Metropolis footage found

Lost ‘Metropolis’ footage found in Argentina

A large part of the missing footage cut from Fritz Lang’s ‘Metropolis’ after it flopped upon opening in 1927 has been found in a museum in Argentina.

The cult sci-fi classic, penned by Lang and his wife in 1924, was the most expensive film ever made in Germany when it bowed on Jan. 10, 1927.


After being poorly received, the UFA studio was eager to recoup some of its costs. It re-edited the film — cutting 948 meters of footage, around 25% — and re-released it to great acclaim eight months later.


However, in 1928 Adolfo Z. Wilson, the head of a Buenos Aires distrib named Terra, took a copy of the long version to Argentina. The film changed hands several times and by 1992 had ended up in a collection at the Museo del Cine.


Earlier this year Paula Felix-Didier became the director of the museum. She discovered that the copy included nearly all of the long-lost scenes — some 700 meters, 25 minutes — and contacted Germany’s Die Zeit magazine.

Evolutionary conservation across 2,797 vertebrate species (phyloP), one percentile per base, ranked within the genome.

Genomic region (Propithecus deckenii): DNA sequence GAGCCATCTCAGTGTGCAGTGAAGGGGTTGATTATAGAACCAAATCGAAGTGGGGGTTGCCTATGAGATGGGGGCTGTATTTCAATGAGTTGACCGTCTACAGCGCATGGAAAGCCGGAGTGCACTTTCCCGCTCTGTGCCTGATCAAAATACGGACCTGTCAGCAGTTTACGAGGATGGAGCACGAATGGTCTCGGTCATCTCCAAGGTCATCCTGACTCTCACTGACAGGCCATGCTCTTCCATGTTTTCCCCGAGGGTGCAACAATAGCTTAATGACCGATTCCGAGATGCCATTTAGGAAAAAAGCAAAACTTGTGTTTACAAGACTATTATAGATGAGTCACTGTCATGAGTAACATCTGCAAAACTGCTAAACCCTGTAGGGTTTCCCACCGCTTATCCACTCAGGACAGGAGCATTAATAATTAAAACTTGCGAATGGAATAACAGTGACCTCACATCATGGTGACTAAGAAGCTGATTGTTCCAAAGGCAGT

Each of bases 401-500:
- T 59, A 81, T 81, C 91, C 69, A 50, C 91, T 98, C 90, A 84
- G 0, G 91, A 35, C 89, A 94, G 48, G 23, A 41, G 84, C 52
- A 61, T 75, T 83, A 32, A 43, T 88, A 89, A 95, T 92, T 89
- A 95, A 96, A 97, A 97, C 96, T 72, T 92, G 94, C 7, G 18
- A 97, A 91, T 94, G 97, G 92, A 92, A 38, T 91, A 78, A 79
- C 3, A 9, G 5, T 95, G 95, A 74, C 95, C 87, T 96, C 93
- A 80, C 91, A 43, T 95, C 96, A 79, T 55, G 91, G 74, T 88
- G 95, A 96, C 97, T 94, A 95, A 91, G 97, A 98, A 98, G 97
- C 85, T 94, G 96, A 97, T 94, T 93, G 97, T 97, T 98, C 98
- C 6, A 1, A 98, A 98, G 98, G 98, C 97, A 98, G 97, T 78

“The discovery of the material thought to be lost forever leads to a new understanding of Fritz Lang’s masterpiece,” said Helmut Possmann, chairman of the Friedrich-Wilhelm-Murnau Foundation, which holds the rights to the pic.


In an interview with Die Zeit, he said the foundation and the archives in Buenos Aires “feel a responsibility to make the material available to the public.”


Lang made the film, considered a classic in part because of its pioneering special effects, at the Babelsberg studios outside Berlin.


Conceived during the heyday of the Weimar Republic, pic is about a futuristic urban dystopia in the year 2026 set against the backdrop of social tension between the working class and capitalist bosses.


“This was one of the most sought-after films ever made,” said Anke Wilkening, a film conservator at the Friedrich-Wilhelm-Murnau Foundation. The segments were said to be in poor condition and partly scratched.


“It’s a sensational find,” said Rainer Rother, head of the Deutsche Kinemathek in Berlin and head of the Retrospektive sidebar at the Berlin Film Festival. “Fritz Lang’s most famous film can now be seen in a new light.”